UCLA In the News April 30, 2018

UCLA In the News lists selected mentions of UCLA in the world’s news media. See more UCLA In the News.

Spanish names, cultural shifts and a lot of L.A. linguist confusion | Los Angeles Times

Pamela Munro, a UCLA professor emeritus of linguistics, said Topanga, Cahuenga and Tujunga are Tongva names, and guess what? “They’re all mispronounced by Angelenos, according to Tongva pronunciation,” Munro said. The problem is the hard “G,” she said. She told me to say the name “singer.” The softer “G” was the correct pronunciation, she said, back in the day.

EPA plan weakens rules that require cars to be cleaner | New York Times

Because automakers already have the technology in place for their 2020 models, freezing those standards would be tantamount to ceasing to regulate fuel economy improvements altogether, said Ann E. Carlson, a professor of environmental law at the University of California, Los Angeles. “This is essentially saying to automakers: Keep doing what you’ve already been doing,” she said. “It’s like saying: We are not going to regulate you anymore. You’re already geared up to meet the standards and we’re finished.”

Martel fuses mystical and historical with adventure in ‘Zama’ | Los Angeles Times

“She is so good at evoking memory while still remaining in the present,” said KJ Relth, film programmer at the UCLA Film and Television Archive, which hosted the Los Angeles premiere of “Zama” earlier this month. “The best part of seeing these films in the theater is you have nothing else to do, except focus on these films and how they feel and how they will echo with you later. Phones off, lights down, only focusing on this experience.”

Officials weigh property tax for stormwater measures | Los Angeles Times

“This would be by far the most significant action that the county and its 88 cities have taken to reduce stormwater pollution and start using stormwater as a resource,” said Mark Gold, associate vice chancellor for environment and sustainability at UCLA and former president of Heal the Bay.

What I learned from a Shen Yun show | KPCC-FM

That set off alarm bells for the Communist regime, whose propaganda arm planted TV and print stories saying the practice was based on quack science and unhealthy, said James Tong, who directs the Center for East Asian Studies at the University of California, Los Angeles. “They said some Falun Gong practitioners became crazy and committed suicide,” Tong said.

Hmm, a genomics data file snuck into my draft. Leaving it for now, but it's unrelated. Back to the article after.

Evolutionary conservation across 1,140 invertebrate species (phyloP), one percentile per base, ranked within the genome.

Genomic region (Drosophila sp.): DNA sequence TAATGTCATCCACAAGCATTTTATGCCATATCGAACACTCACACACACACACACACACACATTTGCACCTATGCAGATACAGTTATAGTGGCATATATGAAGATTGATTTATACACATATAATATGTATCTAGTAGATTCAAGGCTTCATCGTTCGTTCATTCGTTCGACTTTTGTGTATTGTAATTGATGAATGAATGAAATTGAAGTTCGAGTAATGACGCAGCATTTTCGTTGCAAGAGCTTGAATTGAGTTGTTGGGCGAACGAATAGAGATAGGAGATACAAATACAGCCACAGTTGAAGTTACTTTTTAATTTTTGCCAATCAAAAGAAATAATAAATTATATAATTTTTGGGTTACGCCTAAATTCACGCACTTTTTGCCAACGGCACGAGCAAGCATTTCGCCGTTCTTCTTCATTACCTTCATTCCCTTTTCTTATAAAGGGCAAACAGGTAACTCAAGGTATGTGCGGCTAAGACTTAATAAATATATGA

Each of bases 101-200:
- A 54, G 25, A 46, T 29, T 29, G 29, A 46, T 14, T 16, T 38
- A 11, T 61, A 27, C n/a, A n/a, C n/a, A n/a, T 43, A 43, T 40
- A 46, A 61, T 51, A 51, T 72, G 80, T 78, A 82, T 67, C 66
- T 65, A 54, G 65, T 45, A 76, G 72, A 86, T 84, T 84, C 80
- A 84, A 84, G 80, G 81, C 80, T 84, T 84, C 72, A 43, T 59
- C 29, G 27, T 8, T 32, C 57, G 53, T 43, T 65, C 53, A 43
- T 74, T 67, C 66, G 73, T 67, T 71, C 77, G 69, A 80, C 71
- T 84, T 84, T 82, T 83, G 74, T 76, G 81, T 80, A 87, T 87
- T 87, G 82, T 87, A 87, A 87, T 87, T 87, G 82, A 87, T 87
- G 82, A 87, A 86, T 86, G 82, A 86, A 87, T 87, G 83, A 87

Tips to help you age in place | U.S. News & World Report

Can you navigate your home safely? “If you’re too frail to climb stairs anymore and don’t have a full bathroom on the bottom floor, you should consider changing where you live,” says Dr. Patricia Harris, a geriatrician and professor at the David Geffen School of Medicine at UCLA.

New guidelines released on MS treatments | Healthline

Dr. Barbara Giesser, professor of clinical neurology at the David Geffen School of Medicine at the University of California Los Angeles and clinical director of the UCLA MS program, told Healthline, “I think these are very thoughtful, comprehensive and practical guidelines that address many specifics of the nuances of prescribing DMTs for persons with MS. I especially am enthusiastic about the recommendations that promote shared responsibility for both patients and healthcare providers in terms of education, adherence, and decision making.”

Ramsay hosts ‘Taste for a Cure’ cancer fundraiser | Hollywood Reporter

The UCLA Jonsson Cancer Center Foundation hosted its 23rd annual “Taste for a Cure” event on Friday night at the Beverly Wilshire Hotel. Although the event featured many tragic stories of people who had lost their lives battling cancer, the feeling of the evening was both defiant and hopeful as researchers from the UCLA Cancer Center outlined a number of exciting new treatments being developed that they believe could add years to the lives of cancer patients.

Corporate America presses for gun control limits ‘to take a stand’ | Los Angeles Times

Regardless, companies and Wall Street “are going to keep leading the charge to change policy” in the gun-control effort because “I see it spreading” among private firms nationwide, said Gonzalo Freixes, an adjunct professor of accounting at UCLA’s Anderson School of Management who’s been tracking the issue. “They will take a stand and try to effectuate government policy,” Friexes said of the companies.

Panic attacks are universal because humans evolved to feel fear | Inverse

“Panic attacks themselves are not unusual,” Raphael Rose, Ph.D., the associate director of the Anxiety and Depression Research Center at the University of California, Los Angeles, tells Inverse. “Anyone can have a panic attack, and often people will have one or two panic attacks at some point in their lifetime. While panic attacks are not uncommon and an isolated one is usually not a problem, they can be distressing and lead to problems like panic disorder.”

Media Contact